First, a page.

Tuesday, March 16, 2010

Philosophy of Communication

On the day before my wedding I received plenty of advice on marriage.  The one that has stuck with me the longest, and I think is probably correct, should be applied to more than just marriage.

Uncle Jim, Jessica's great-uncle, said the secret to marriage is Communication.

I have known Jessica since we were in the fifth grade, 18 yrs now.  We dated for 2 years and were engaged for 4 years.  We maintained a long distance relationship for that entire time.  I think I can honestly say that my wife and I have a handle on a strong relationship.

The secret to success, as Uncle Jim said, is Communication.

Good advice--right?  It is only good advice if you know what Communication means.

In Izac's Dictionary of Ordinary Terms:
Communication = Talking + Listening + Understanding

For this discussion, Talking is done by the "first person," and Listening by the "second person."

Talking is the act of convening through words or gestures explicit or implicit ideas.  Talking is easy for most people.  The words or gestures a person uses are the manifestation of ideas.  Using the correct words or gestures go far in successful Communication.  Placing those words or gestures in an environment that clarify their meaning is just as important--the words or gestures must be in context.  The first person must create the context.

Listening is not passive.  It must be active.  Listening is when the second person in the communication adds meaning to the words or gestures from the first person.  This part leads to Understanding.  Listening is difficult.  Here the second person must discover the ideas intended by the first person's words or gestures.  There must be a meeting of the minds, to use a legal term of art.  Words have double means--sometimes triple.  It is important for the second person to put those words into the context given by the first person; just as the first person must use adequate words and gestures to ensure the context is there.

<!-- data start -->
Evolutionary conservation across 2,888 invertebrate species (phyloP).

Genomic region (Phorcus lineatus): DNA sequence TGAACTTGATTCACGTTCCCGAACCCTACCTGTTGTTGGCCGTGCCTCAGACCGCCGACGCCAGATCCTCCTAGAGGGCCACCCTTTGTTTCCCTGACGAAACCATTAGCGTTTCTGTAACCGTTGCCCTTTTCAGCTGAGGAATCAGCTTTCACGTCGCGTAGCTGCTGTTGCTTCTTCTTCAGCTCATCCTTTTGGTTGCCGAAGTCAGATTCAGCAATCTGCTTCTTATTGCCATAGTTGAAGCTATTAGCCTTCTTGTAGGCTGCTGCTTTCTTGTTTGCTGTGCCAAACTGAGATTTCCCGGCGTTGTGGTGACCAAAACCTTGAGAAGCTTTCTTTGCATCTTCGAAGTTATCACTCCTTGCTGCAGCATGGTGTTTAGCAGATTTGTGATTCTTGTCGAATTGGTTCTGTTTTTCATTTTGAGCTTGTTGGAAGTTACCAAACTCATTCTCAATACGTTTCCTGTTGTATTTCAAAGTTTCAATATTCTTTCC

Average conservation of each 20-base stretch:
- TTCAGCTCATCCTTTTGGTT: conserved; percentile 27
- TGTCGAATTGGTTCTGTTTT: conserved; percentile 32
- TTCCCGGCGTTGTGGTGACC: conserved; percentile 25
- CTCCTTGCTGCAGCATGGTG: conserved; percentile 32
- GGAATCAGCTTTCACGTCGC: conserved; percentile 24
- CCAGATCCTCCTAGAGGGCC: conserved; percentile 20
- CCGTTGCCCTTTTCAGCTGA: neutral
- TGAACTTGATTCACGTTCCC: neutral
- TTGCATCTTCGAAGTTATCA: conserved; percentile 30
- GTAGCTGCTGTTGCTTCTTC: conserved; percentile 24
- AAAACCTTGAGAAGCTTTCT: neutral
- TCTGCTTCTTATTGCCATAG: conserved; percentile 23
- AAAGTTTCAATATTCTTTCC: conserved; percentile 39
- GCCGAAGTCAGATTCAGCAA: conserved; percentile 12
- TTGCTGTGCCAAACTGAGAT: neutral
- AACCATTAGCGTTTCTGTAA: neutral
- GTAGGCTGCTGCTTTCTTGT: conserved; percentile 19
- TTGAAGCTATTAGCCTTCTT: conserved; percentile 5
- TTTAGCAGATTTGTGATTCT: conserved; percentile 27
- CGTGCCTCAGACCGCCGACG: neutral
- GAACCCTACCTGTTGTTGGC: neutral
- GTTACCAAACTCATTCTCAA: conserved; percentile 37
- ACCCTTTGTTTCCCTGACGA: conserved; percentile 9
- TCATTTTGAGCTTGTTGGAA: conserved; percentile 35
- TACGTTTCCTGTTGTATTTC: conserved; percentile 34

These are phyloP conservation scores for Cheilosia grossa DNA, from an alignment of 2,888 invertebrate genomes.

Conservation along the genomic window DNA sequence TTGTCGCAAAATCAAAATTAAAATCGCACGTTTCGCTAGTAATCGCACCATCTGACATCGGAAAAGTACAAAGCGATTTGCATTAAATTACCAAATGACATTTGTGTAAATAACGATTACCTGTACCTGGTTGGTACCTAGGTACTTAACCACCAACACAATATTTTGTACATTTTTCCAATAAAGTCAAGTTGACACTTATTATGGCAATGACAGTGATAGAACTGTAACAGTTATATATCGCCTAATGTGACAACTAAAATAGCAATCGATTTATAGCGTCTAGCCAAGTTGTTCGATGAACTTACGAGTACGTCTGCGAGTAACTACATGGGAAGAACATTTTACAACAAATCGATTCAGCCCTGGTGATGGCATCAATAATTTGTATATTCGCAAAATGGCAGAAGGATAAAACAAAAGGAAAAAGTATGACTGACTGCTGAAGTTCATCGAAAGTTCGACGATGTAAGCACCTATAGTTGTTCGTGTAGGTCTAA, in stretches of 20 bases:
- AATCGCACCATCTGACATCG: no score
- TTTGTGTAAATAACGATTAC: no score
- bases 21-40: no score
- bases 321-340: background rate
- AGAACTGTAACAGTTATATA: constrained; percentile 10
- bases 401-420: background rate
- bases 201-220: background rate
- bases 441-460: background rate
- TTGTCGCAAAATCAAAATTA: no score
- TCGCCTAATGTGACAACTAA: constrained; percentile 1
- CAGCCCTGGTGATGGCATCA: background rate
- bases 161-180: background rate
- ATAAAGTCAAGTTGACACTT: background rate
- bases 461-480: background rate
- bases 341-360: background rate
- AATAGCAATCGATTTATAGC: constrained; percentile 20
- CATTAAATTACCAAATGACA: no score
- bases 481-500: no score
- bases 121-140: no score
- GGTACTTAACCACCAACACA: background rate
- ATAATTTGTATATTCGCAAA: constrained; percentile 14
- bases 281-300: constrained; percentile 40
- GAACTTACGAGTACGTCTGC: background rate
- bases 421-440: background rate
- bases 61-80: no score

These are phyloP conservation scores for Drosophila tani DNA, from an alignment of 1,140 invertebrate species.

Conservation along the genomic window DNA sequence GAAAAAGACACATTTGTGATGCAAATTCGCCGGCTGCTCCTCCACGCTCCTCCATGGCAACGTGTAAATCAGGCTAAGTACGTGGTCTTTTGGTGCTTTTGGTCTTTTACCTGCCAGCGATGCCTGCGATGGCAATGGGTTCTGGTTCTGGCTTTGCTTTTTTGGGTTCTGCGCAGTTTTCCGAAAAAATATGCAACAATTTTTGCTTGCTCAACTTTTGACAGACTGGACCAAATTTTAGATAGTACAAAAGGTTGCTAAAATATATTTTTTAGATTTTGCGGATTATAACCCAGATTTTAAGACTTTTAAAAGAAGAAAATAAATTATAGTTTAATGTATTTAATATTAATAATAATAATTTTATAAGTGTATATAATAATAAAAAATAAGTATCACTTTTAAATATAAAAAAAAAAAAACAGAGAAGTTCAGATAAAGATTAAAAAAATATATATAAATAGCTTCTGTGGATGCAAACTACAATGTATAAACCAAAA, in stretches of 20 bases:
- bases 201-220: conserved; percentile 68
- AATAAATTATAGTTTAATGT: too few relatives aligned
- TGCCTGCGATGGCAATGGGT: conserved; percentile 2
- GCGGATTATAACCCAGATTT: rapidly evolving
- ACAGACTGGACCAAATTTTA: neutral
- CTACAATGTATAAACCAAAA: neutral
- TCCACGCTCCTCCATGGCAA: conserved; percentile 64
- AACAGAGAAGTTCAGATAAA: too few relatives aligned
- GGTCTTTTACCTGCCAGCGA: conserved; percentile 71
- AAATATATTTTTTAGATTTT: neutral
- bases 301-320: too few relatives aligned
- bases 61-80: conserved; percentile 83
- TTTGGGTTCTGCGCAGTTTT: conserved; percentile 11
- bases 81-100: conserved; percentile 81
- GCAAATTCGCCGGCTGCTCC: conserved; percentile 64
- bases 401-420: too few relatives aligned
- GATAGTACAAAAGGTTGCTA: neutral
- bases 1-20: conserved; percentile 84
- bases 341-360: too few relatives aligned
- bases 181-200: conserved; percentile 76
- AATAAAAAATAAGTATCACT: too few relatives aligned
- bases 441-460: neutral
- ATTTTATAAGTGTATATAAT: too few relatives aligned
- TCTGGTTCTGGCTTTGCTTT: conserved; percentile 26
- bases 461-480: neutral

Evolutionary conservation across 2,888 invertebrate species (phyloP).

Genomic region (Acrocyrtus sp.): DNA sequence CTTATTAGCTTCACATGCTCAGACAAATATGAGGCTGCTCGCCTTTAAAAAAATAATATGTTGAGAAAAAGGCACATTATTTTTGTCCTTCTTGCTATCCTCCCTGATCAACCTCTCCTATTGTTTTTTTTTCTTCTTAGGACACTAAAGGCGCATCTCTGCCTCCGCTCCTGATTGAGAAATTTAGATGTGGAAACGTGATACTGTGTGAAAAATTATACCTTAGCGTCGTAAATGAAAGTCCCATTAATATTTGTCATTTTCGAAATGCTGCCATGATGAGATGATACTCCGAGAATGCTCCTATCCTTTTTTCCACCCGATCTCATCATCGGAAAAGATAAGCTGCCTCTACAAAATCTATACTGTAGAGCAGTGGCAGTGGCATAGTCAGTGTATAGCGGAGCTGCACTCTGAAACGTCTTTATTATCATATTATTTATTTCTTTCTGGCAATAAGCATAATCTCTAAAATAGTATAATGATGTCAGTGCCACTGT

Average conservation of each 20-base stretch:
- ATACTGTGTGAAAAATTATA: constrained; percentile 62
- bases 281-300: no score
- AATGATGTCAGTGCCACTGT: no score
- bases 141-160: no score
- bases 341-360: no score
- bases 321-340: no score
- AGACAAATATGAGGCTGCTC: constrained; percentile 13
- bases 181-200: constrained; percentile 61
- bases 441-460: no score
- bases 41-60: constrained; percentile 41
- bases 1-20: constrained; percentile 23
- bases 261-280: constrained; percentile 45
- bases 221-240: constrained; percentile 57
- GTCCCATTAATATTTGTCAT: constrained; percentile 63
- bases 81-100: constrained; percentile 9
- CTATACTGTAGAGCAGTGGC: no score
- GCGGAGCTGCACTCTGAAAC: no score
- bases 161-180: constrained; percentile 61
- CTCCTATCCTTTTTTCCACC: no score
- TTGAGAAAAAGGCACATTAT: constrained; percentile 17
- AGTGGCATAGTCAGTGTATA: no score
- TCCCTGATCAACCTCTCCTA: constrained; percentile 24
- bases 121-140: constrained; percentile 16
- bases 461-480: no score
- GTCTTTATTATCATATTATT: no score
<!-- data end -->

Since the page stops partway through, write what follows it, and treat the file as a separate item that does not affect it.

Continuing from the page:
Understanding is when the words or gestures of the first person are given the correct meaning by the second person.  This is where most Communication breaks down.  Both parties can perform their parts correctly but still fail to understand each other.  Either the listener has not grasped the correct context and thus meaning; or the Talker has failed to adequately convey the ideas.

When the dialogue consists of Talking, Listening, and Understanding, then there is Communication.  Unfortunately, much of the world forgets to seek Understanding or forgets that Listening is active or that Talking must include context.

Anyways, the secret to Communication is talking, listening and understanding.  All must be often and in a give-and-take format.